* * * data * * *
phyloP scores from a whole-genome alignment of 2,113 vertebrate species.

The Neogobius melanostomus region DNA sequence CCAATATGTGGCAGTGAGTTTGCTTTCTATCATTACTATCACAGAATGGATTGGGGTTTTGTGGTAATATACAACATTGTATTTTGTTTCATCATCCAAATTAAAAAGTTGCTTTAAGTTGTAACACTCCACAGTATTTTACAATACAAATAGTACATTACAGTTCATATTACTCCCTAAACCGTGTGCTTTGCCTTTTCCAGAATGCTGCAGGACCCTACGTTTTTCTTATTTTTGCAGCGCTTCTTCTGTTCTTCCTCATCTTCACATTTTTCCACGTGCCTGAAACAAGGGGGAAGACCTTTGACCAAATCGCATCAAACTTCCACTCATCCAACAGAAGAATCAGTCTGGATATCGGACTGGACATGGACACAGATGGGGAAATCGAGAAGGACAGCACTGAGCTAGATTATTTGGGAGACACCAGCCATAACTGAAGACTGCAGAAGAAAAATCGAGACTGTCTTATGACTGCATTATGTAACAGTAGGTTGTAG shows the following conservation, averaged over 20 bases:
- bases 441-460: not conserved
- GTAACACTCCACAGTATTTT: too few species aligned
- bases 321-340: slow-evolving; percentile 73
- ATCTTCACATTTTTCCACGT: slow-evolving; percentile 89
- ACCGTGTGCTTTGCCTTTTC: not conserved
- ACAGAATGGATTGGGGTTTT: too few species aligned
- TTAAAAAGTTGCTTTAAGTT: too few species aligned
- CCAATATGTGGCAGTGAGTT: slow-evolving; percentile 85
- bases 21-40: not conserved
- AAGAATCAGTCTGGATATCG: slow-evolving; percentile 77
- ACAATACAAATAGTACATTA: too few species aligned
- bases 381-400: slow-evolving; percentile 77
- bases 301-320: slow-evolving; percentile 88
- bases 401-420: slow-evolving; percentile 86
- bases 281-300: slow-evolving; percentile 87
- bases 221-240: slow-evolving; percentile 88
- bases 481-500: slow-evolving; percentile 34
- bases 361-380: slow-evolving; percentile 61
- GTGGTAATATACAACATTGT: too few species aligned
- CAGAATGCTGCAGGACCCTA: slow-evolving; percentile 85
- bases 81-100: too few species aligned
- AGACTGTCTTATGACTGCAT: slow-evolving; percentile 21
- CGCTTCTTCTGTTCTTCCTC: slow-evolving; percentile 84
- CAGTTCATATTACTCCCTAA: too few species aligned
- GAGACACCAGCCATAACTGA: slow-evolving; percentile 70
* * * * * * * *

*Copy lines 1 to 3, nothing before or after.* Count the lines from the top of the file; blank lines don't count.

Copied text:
phyloP scores from a whole-genome alignment of 2,113 vertebrate species.

The Neogobius melanostomus region DNA sequence CCAATATGTGGCAGTGAGTTTGCTTTCTATCATTACTATCACAGAATGGATTGGGGTTTTGTGGTAATATACAACATTGTATTTTGTTTCATCATCCAAATTAAAAAGTTGCTTTAAGTTGTAACACTCCACAGTATTTTACAATACAAATAGTACATTACAGTTCATATTACTCCCTAAACCGTGTGCTTTGCCTTTTCCAGAATGCTGCAGGACCCTACGTTTTTCTTATTTTTGCAGCGCTTCTTCTGTTCTTCCTCATCTTCACATTTTTCCACGTGCCTGAAACAAGGGGGAAGACCTTTGACCAAATCGCATCAAACTTCCACTCATCCAACAGAAGAATCAGTCTGGATATCGGACTGGACATGGACACAGATGGGGAAATCGAGAAGGACAGCACTGAGCTAGATTATTTGGGAGACACCAGCCATAACTGAAGACTGCAGAAGAAAAATCGAGACTGTCTTATGACTGCATTATGTAACAGTAGGTTGTAG shows the following conservation, averaged over 20 bases:
- bases 441-460: not conserved